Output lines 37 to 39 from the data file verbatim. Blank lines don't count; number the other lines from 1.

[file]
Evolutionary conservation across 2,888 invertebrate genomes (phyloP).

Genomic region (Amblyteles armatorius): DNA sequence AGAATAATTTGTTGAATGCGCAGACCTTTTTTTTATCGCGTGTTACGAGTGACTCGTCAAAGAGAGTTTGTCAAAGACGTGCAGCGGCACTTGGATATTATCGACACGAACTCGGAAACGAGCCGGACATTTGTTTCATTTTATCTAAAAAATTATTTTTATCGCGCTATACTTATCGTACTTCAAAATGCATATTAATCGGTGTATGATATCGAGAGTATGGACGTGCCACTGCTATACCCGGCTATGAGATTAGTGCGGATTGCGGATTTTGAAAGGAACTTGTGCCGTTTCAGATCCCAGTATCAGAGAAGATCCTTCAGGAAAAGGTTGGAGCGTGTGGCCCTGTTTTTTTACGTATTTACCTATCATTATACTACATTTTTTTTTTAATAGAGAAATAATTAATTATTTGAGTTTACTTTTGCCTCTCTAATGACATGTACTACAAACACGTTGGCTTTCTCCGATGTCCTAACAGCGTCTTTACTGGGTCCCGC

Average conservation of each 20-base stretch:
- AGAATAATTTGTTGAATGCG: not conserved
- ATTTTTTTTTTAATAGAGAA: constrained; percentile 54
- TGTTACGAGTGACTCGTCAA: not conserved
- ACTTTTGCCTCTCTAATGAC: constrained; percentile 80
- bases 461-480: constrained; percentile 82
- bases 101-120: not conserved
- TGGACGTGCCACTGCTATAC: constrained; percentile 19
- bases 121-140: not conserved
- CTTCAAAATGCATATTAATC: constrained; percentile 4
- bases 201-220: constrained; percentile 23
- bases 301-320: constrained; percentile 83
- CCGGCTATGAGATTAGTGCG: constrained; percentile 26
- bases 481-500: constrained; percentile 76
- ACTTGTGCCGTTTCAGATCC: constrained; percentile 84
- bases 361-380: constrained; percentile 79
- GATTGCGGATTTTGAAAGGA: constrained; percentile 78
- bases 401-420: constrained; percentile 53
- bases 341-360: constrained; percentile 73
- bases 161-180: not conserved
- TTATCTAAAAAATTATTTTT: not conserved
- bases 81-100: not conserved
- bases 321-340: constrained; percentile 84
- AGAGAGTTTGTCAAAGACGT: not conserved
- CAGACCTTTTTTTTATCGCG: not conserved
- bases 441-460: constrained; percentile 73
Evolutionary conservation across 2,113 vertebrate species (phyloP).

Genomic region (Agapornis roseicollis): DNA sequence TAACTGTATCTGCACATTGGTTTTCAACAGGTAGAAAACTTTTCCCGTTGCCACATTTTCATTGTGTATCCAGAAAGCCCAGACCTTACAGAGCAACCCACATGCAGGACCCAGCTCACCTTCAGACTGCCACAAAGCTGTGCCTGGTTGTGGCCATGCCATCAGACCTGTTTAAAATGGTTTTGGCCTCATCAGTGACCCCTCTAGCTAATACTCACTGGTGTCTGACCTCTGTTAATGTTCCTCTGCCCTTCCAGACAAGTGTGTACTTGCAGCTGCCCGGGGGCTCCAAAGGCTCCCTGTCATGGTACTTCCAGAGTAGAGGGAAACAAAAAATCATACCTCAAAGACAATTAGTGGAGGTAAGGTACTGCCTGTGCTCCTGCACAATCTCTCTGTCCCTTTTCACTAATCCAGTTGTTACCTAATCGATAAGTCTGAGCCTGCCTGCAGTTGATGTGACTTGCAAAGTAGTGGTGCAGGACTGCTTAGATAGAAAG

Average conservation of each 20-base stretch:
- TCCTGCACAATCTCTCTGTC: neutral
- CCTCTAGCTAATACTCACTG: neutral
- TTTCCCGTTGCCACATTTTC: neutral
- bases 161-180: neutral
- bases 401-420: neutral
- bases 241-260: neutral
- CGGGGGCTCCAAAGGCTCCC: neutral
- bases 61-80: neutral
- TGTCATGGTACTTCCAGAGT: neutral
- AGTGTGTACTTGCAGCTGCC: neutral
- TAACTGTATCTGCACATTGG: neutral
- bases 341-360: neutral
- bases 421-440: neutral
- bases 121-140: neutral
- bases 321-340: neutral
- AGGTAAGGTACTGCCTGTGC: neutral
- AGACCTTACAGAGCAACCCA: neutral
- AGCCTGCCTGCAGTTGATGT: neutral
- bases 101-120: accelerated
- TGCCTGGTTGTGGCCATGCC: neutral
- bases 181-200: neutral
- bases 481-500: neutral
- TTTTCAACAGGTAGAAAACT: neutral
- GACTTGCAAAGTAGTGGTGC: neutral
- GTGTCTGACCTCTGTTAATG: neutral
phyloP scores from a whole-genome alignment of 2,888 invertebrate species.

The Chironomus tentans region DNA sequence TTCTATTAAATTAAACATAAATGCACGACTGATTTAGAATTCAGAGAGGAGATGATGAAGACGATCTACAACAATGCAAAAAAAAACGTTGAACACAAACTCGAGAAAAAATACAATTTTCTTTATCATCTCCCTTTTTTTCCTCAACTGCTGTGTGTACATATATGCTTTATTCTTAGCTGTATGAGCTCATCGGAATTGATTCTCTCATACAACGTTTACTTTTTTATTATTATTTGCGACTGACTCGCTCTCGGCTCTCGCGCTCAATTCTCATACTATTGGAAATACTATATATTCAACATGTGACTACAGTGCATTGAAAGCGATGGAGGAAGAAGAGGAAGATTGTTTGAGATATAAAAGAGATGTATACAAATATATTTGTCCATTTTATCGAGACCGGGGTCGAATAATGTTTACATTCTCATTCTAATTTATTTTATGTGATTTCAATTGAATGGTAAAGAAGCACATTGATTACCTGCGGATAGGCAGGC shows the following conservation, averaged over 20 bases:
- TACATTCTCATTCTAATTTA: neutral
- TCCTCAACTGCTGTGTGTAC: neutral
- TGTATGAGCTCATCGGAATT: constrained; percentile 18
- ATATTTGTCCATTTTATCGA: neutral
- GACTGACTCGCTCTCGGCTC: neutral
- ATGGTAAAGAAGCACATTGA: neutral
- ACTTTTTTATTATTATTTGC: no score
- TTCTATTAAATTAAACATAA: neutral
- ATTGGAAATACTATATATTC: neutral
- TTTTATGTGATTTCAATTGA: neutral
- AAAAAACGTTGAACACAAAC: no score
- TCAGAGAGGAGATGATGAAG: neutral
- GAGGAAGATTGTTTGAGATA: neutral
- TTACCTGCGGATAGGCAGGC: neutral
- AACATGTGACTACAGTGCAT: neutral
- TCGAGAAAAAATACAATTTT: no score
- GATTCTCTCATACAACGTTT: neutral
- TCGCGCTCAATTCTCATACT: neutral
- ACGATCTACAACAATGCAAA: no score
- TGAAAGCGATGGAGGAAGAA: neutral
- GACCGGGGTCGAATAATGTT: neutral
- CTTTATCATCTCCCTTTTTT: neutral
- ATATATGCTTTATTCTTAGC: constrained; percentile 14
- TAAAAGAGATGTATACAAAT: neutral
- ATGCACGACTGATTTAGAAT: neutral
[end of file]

- bases 241-260: neutral
- CGGGGGCTCCAAAGGCTCCC: neutral
- bases 61-80: neutral